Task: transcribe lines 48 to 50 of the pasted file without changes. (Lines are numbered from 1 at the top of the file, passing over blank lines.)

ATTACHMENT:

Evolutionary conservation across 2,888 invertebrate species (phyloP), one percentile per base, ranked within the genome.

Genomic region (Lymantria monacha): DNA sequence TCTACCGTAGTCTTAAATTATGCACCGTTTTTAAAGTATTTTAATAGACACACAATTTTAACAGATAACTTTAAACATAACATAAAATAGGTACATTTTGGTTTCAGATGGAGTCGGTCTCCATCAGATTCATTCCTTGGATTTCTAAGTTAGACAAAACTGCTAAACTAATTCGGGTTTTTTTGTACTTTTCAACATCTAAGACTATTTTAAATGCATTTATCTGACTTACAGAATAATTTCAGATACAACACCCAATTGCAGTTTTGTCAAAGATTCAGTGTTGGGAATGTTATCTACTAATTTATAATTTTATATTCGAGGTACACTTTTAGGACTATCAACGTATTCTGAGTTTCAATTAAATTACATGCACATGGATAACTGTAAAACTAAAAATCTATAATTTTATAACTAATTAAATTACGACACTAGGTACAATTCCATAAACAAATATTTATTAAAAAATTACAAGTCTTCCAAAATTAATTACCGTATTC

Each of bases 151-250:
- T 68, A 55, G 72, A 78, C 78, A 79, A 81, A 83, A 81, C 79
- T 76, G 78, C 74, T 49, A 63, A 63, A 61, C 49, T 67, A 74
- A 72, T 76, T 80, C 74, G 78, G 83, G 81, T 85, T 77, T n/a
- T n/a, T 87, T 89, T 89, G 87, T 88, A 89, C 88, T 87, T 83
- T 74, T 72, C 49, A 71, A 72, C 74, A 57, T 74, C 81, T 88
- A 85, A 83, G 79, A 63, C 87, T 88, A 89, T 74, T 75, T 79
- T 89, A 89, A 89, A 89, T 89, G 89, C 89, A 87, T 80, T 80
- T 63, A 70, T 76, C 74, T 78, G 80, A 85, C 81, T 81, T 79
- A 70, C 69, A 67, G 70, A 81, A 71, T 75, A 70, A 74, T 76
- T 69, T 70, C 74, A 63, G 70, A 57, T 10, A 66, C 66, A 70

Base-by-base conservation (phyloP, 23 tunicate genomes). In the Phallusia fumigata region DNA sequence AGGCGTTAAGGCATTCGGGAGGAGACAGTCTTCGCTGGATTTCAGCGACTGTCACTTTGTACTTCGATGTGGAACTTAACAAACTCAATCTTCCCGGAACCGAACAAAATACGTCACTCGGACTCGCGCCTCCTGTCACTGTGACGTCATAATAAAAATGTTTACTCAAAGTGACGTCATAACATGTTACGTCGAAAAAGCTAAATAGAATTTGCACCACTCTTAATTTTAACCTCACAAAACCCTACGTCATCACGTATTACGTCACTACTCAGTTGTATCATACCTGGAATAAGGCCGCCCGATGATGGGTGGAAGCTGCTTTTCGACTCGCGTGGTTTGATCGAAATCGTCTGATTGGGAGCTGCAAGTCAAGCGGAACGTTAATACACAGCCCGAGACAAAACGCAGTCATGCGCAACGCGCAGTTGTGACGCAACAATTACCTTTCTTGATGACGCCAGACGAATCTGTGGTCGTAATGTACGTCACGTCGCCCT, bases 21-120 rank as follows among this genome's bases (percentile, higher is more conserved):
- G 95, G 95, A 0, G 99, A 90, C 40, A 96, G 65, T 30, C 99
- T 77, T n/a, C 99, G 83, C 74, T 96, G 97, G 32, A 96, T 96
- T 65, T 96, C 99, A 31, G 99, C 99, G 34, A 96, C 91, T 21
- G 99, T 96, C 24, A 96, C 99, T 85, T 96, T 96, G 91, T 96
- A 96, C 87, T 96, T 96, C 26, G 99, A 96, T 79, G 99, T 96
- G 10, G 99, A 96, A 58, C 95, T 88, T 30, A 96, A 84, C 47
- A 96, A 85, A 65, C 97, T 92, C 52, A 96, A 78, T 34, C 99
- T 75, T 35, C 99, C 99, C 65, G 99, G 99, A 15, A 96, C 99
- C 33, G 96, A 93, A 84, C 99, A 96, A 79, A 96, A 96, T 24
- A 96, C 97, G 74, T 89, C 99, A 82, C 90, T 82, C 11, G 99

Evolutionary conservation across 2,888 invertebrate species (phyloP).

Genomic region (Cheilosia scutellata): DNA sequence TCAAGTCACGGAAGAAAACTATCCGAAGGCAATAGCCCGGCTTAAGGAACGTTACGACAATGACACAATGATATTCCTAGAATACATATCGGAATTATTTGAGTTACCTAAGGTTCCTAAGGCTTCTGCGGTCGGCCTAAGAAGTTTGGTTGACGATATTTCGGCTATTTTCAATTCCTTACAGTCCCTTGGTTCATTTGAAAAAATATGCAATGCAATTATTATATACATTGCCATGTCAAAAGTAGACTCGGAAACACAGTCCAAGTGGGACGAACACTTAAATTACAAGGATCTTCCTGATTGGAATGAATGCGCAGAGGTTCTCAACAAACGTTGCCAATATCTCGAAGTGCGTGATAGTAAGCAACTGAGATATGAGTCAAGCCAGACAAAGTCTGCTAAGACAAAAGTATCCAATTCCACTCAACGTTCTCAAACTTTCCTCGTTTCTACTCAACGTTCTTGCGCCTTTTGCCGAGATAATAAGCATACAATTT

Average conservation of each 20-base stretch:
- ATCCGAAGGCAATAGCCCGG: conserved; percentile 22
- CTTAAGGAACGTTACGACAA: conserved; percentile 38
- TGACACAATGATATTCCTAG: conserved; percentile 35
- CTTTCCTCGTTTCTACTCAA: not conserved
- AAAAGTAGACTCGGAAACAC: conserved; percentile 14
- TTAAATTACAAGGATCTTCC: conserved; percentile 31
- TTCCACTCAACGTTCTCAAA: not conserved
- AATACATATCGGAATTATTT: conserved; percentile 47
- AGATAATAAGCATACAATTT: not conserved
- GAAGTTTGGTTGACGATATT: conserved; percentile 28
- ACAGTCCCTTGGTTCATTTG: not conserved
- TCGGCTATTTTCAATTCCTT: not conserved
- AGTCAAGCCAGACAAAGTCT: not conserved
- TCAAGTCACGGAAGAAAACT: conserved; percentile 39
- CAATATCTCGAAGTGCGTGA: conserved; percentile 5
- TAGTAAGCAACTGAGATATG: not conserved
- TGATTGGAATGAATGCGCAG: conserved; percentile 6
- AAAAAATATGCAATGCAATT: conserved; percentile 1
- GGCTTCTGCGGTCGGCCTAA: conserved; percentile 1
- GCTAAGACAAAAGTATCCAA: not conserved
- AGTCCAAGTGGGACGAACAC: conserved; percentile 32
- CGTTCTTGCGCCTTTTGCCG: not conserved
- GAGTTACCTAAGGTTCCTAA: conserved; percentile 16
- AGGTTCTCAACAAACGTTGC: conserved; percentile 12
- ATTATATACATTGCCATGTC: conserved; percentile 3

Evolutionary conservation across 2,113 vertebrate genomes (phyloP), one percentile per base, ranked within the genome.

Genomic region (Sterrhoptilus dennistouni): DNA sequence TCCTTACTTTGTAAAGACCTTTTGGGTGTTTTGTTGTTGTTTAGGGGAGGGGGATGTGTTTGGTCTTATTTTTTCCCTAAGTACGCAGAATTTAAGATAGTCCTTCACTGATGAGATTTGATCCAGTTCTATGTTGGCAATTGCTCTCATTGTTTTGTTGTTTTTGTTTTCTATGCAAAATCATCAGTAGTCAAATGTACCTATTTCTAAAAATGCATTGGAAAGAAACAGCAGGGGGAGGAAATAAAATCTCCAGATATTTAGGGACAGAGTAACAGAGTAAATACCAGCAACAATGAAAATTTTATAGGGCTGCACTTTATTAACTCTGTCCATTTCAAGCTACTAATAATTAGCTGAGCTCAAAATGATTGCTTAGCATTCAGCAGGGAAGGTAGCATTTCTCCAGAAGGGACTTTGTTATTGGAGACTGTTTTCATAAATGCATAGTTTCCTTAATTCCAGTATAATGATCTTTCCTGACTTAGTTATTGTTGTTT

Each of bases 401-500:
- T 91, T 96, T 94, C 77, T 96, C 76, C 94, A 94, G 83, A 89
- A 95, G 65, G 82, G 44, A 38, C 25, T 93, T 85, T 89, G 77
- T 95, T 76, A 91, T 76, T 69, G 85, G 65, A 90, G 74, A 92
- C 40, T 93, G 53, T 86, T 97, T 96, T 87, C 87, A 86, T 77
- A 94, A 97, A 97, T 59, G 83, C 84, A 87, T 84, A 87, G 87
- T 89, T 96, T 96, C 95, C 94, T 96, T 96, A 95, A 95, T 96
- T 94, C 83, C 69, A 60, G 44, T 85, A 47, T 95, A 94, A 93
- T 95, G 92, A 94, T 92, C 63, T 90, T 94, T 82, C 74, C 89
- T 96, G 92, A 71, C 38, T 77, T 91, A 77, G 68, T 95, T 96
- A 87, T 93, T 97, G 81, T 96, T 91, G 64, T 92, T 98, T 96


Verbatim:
- AGTCCAAGTGGGACGAACAC: conserved; percentile 32
- CGTTCTTGCGCCTTTTGCCG: not conserved
- GAGTTACCTAAGGTTCCTAA: conserved; percentile 16